The 17-year-old franchise has redesigned its slim A|X Armani Exchange logo to embody the brand’s provocative imagery and youthful appeal, launching a stronger symbol it hopes will stand out in various settings, such as storefronts, ads, shopping bags and labels — instead of getting swallowed up as it sometimes has in the quieter original version.
“We’re expanding aggressively globally and we wanted a strong logo that could be iconic — almost like a Nike swoosh,” said Tom Jarrold, A|X Armani Exchange’s senior vice president of global marketing and communications. By yearend, the brand expects to have four more stores, upping its count to 170 in 16 countries.
The new mark is being applied to the exteriors and interiors of A|X Armani Exchange’s stores worldwide, including 67 locations in the U.S., during the next year or so, noted Sagi Haviv, the project’s lead designer and one of two principal partners in graphic design firm Chermayeff & Geismar. The new logo made its debut in September on about 15 storefronts in the U.S. (the first was in Cherry Hill, N.J.) and roughly the same number abroad. It also can be seen on the armaniexchange.com homepage and in print ads, where it bowed in the September editions of magazines such as Vogue, Nylon, Cosmopolitan, Out, GQ and Marie Claire.
A|X Armani Exchange’s first new symbol since its founding in 1991 features a bolder A and X, inspired by the French typeface Didot, which is based in high-contrast thick and thin strokes. It also places boxes around the letters A and X. These two square shapes allow for backgrounds in different colors and textures. Enclosed in these forms, the letters can also appear as positive or negative images, looking as though they’re either printed on the boxes or dropped out of them, like a stencil.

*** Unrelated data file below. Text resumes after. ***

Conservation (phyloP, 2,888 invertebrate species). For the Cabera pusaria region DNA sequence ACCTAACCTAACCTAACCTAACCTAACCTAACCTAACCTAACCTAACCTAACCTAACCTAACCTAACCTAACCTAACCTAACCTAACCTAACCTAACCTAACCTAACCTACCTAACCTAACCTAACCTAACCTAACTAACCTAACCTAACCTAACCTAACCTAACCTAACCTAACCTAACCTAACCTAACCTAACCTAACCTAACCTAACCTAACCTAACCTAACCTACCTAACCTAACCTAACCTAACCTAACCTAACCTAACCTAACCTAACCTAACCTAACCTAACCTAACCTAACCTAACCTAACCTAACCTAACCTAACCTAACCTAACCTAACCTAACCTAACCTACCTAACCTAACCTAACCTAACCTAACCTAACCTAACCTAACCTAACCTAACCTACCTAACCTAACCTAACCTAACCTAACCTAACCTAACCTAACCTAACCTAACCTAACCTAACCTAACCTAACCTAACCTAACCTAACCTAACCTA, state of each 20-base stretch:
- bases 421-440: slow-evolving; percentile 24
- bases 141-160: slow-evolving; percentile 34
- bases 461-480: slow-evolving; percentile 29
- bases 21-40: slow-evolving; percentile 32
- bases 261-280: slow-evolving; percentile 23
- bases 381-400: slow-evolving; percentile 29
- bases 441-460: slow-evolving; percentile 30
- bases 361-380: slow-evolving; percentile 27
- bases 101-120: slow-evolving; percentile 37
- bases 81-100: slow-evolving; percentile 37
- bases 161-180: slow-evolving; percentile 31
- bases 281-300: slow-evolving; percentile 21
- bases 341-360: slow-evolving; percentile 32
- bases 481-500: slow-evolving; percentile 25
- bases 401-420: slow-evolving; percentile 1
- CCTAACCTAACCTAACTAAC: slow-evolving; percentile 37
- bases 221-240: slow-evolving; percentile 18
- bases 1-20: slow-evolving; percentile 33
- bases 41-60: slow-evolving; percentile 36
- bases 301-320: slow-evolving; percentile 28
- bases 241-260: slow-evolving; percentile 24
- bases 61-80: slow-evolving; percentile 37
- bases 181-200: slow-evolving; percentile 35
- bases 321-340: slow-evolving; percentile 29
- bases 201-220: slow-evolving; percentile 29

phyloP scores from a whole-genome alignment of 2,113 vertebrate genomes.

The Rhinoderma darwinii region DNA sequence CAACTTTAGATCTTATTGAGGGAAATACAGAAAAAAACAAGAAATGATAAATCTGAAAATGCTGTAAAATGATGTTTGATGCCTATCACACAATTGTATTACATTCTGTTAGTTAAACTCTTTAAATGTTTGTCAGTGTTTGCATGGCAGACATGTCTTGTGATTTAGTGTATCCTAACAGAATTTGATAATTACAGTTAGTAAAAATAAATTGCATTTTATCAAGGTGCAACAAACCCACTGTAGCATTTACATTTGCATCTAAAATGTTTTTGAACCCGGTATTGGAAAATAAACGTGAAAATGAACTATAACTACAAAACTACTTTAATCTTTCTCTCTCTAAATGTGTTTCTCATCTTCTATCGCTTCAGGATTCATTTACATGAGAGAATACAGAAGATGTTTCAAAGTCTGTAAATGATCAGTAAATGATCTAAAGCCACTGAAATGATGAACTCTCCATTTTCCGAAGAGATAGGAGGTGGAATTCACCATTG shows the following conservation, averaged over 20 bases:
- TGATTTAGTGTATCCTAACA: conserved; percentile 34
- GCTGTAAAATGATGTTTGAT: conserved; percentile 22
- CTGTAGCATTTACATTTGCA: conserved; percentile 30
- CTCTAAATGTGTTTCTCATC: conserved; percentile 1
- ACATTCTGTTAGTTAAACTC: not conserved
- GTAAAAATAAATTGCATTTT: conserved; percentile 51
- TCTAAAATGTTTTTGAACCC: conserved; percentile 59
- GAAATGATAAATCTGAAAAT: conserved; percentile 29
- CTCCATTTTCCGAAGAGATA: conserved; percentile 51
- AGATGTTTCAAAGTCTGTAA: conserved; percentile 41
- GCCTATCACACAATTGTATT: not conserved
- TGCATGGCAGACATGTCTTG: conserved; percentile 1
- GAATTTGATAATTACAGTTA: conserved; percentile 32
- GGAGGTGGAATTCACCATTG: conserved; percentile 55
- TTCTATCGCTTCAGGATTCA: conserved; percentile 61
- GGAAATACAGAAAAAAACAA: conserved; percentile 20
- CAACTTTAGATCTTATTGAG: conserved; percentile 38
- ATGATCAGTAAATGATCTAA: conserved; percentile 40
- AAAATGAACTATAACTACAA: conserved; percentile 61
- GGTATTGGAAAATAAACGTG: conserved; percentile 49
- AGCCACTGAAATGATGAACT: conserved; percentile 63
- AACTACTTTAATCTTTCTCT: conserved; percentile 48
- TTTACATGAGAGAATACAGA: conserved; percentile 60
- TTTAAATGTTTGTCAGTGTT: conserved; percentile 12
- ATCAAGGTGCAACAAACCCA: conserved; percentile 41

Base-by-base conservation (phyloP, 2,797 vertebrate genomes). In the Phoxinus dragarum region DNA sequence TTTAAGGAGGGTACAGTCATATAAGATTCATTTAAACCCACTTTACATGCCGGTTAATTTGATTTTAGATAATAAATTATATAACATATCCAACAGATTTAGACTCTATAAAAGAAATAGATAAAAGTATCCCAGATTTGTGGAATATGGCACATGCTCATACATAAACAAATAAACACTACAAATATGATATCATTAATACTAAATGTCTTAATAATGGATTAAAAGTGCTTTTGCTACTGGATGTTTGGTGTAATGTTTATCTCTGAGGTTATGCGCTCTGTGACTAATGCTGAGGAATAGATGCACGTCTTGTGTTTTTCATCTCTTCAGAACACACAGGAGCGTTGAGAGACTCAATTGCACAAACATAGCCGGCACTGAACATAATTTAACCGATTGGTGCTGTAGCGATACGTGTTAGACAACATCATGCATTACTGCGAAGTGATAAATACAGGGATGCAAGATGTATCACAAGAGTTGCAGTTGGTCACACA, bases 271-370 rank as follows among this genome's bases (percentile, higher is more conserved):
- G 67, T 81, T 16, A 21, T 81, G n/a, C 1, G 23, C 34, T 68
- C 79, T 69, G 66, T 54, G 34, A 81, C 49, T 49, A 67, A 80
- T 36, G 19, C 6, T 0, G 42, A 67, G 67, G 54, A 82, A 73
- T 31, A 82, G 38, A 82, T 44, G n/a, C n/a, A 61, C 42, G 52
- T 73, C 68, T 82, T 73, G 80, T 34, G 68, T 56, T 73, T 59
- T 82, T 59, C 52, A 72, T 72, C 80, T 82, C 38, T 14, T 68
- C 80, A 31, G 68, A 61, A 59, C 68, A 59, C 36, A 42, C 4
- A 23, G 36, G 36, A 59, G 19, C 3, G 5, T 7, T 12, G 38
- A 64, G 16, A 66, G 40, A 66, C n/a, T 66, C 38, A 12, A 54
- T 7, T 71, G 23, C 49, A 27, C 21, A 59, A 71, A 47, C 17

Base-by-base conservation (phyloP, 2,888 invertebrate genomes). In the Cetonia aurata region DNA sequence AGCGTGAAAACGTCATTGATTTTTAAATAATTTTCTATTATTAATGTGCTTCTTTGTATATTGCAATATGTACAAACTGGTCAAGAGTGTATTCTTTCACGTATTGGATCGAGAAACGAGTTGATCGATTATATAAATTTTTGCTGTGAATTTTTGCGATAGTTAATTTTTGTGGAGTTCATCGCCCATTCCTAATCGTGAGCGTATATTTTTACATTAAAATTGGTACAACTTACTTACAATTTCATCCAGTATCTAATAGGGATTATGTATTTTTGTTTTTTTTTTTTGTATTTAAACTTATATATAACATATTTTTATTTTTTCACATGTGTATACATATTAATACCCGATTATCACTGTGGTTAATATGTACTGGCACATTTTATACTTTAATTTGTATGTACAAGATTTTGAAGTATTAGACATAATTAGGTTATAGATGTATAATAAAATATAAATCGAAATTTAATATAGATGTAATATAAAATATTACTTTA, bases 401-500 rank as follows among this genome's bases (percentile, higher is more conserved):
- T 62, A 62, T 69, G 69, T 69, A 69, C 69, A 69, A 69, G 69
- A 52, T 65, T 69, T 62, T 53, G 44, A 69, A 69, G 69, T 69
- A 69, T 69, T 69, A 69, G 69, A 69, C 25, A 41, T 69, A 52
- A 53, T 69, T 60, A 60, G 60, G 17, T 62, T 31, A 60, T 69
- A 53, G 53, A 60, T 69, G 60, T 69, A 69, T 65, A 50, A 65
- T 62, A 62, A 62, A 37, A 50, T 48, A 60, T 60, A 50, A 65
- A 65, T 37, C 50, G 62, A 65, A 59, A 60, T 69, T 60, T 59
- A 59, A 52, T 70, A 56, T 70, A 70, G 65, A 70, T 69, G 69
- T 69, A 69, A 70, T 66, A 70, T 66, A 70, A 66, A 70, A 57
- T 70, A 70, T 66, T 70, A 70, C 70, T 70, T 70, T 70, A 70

In November, a wild posting campaign for the brand will surface in New York’s SoHo, East Village and Chelsea, and on Sunset Boulevard in Los Angeles.
Four linear and curvilinear icons, inspired by military insignia, eagles and the letters A and X — signaling Armani Exchange’s roots in Italian military exchanges — have been developed by Chermayeff & Geismar for a new range of signature A|X Armani Exchange apparel and accessories. The icons will be used in nearly all A|X Armani Exchange product categories, starting next spring and summer.
Spending for the logo and icon development, Jarrold said, ran into the “multihundreds of thousands of dollars.” Chermayeff & Geismar have designed numerous marks for the fashion world, including that of Barneys New York, as well as for the Museum of Modern Art, NBC, Showtime Networks, Chase Manhattan Bank, Mobil and the former Pan Am World Airways.
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